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Home Life in Colonial Days

Alice Morse Earle

CHAPTER IHOMES OF THE COLONISTSWhen the first settlers landed on American shores, the difficulties in finding or making shelter must have seemed ironical as well as almost unbearable. The colonists found a land magnificent with forest trees of every size and variety, but they had no sawmills, and few saws to cut boards; there was plenty of clay and ample limestone on every side, yet they could have no brick and no mortar; grand boulders of granite and rock were everywhere, yet there was not a single facility for cutting, drawing, or using stone. These homeless men, so sorely in need of immediate shelter, were baffled by pioneer conditions, and had to turn to many poor expedients, and be satisfied with rude covering. In Pennsylvania, New York, Massachusetts, and, possibly, other states, some reverted to an ancient form of shelter: they became cave-dwellers; caves were dug ... (taken from first chapter of the book). Talk about starting from scratch!! Susan Morin

CHAPTER IHOMES OF THE COLONISTSWhen the first settlers landed on American shores, the difficulties in finding or making shelter must have seemed ironical as well as almost unbearable. The colonists found a land magnificent with forest trees of every size and variety, but they had no sawmills, and few saws to cut boards; there was plenty of clay and ample limestone on every side, yet they could have no brick and no mortar; grand boulders of granite and rock were everywhere, yet there was not a single facility for cutting, drawing, or using stone. These homeless men, so sorely in need of immediate shelter, were baffled by pioneer conditions, and had to turn to many poor expedients, and be satisfied with rude covering. In Pennsylvania, New York, Massachusetts, and, possibly, other states, some reverted to an ancient form of shelter: they became cave-dwellers; caves were dug ... (taken from first chapter of the book). Talk about starting from scratch!! Susan Morin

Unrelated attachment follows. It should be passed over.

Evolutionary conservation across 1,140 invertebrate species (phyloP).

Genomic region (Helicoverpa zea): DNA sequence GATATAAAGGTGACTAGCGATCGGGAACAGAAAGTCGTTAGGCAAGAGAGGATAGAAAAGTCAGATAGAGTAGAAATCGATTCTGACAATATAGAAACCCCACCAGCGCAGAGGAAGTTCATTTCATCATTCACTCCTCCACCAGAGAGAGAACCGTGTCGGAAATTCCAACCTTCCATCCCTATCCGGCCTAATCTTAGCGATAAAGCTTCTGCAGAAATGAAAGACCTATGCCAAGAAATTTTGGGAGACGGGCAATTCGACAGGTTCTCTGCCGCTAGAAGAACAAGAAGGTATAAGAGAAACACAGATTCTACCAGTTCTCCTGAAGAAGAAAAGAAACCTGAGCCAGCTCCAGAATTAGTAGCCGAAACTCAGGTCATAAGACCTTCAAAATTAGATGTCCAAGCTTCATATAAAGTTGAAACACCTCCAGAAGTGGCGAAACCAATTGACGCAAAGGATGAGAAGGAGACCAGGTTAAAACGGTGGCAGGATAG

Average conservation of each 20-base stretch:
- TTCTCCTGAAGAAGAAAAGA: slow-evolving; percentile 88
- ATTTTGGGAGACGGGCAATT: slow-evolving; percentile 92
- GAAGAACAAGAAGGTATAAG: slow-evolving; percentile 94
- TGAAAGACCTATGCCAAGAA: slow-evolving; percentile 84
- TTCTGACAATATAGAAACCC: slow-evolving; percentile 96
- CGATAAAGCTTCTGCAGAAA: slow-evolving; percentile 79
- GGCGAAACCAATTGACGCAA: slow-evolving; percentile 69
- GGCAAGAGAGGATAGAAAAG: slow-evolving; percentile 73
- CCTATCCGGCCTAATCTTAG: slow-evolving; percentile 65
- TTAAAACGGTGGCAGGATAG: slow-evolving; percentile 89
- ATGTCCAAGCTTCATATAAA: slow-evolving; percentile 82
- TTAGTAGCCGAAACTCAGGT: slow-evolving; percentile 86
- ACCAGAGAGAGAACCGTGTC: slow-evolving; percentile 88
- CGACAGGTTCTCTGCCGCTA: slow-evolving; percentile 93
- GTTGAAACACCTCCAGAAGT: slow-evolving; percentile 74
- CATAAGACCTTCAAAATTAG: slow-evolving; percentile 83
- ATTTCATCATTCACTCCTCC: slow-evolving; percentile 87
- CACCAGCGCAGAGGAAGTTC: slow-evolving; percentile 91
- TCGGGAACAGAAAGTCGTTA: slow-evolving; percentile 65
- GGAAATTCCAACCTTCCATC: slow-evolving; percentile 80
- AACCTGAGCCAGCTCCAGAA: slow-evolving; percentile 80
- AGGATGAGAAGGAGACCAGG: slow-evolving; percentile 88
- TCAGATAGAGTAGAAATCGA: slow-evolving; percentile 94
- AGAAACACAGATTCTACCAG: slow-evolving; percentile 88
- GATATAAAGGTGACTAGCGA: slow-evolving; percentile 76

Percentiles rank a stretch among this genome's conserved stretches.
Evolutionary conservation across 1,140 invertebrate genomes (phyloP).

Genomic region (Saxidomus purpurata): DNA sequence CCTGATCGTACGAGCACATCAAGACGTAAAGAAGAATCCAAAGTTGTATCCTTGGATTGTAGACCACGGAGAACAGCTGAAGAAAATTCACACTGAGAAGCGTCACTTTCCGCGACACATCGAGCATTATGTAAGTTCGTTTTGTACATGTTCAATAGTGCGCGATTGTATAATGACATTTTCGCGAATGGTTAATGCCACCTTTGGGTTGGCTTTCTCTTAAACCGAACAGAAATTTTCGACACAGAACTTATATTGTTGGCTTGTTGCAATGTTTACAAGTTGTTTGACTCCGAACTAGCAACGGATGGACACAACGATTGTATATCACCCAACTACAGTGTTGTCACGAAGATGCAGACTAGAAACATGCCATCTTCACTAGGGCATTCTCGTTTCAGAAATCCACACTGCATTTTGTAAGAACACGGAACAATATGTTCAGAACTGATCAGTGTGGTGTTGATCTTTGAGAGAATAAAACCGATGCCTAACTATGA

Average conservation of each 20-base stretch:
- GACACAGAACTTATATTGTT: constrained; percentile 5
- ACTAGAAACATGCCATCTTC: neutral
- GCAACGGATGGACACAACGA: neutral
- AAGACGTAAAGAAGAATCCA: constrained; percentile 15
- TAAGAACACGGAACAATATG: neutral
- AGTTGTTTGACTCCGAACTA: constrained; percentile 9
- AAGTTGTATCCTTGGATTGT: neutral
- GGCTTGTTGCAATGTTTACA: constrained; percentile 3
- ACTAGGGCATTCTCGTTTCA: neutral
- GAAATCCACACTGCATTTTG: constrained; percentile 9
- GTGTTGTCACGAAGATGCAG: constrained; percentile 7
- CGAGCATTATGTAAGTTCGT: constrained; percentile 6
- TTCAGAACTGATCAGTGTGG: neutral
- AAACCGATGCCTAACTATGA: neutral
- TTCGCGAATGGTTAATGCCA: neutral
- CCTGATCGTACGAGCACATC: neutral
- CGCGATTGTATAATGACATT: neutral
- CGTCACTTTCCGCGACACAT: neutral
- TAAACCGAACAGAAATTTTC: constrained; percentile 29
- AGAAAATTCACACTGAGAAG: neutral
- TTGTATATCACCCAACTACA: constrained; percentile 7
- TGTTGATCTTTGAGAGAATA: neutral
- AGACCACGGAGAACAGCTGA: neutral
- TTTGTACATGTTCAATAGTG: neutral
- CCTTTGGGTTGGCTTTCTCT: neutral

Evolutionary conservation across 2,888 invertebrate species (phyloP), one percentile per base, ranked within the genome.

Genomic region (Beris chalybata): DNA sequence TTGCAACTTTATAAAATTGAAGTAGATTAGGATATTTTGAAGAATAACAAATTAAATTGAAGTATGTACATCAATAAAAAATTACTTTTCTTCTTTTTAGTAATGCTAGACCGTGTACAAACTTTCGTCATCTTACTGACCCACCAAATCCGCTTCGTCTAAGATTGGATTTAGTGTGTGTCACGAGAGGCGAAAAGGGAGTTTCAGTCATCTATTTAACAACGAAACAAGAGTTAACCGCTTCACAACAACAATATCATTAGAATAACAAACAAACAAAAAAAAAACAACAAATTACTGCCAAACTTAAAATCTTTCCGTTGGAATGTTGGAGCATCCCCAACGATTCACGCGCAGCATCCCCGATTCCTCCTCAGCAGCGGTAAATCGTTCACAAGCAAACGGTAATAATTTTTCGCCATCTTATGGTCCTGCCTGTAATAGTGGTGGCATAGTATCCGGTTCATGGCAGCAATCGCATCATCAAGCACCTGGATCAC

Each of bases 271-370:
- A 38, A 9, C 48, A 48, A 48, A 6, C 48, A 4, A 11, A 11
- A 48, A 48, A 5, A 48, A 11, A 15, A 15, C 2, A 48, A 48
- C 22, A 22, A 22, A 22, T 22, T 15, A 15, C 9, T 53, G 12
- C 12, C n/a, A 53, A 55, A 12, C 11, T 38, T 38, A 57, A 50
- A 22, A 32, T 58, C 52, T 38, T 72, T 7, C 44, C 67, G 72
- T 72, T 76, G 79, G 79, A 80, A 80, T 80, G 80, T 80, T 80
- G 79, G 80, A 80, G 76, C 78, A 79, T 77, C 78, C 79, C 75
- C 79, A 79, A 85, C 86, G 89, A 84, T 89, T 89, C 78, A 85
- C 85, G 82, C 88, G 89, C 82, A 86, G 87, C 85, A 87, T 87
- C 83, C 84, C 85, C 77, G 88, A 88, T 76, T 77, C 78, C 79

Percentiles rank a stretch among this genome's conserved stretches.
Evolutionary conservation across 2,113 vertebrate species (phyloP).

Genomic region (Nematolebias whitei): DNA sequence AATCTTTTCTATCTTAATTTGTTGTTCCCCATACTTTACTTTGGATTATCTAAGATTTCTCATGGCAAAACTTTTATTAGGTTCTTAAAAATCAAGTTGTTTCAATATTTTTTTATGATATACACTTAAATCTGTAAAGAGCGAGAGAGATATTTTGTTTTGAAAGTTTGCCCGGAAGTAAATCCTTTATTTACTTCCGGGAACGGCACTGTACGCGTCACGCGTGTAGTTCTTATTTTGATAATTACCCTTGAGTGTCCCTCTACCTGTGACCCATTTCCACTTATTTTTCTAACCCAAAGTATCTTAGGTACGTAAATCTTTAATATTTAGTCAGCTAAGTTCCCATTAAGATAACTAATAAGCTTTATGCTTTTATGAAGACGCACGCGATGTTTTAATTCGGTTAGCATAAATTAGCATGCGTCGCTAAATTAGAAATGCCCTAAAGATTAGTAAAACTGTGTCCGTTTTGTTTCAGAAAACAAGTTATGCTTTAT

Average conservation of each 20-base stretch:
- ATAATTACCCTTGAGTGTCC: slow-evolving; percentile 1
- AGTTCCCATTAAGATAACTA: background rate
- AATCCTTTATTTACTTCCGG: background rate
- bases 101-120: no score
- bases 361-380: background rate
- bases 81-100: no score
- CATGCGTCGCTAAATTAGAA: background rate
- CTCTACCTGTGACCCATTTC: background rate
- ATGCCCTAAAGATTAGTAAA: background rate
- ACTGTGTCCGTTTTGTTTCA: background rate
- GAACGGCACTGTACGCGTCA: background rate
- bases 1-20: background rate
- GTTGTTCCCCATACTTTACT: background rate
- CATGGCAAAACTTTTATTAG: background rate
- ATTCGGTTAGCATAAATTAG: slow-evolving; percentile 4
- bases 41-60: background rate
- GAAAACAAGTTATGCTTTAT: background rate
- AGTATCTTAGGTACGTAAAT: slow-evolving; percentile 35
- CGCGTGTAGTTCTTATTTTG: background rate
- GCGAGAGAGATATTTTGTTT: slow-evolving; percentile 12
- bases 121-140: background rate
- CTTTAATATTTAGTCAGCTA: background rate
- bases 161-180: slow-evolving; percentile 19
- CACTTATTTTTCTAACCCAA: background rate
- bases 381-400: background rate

More Information

Genres:

History

Description:

CHAPTER IHOMES OF THE COLONISTSWhen the first settlers landed on American shores, the difficulties in finding or making shelter must have seemed ironical as well as almost unbearable. The colonists found a land magnificent with forest trees of every size and variety, but they had no sawmills, and few saws to cut boards; there was plenty of clay and ample limestone on every side, yet they could have no brick and no mortar; grand boulders of granite and rock were everywhere, yet there was not a single facility for cutting, drawing, or using stone. These homeless men, so sorely in need of immediate shelter, were baffled by pioneer conditions, and had to turn to many poor expedients, and be satisfied with rude covering. In Pennsylvania, New York, Massachusetts, and, possibly, other states, some reverted to an ancient form of shelter: they became cave-dwellers; caves were dug ... (taken from first chapter of the book). Talk about starting from scratch!! Susan Morin

Language:

English

Narrators:

LibriVox Community

Length:

13h 3m


Chapters

Introduction
Introduction

05:07


Chapter 1
Chapter 1

46:45


Chapter 2
Chapter 2

29:27


Chapter 3
Chapter 3

37:00


Chapter 4
Chapter 4

47:36


Chapter 5
Chapter 5

39:25


Chapter 6
Chapter 6

32:40


Chapter 7
Chapter 7

41:05


Chapter 8
Chapter 8

40:13


Chapter 9
Chapter 9

45:08


Chapter 10
Chapter 10

01:04:44


Chapter 11
Chapter 11

51:25


Chapter 12
Chapter 12

36:05


Chapter 13
Chapter 13

45:56


Chapter 14
Chapter 14

01:05:28


Chapter 15
Chapter 15

38:18


Chapter 16
Chapter 16

01:03:23


Chapter 17
Chapter 17

53:15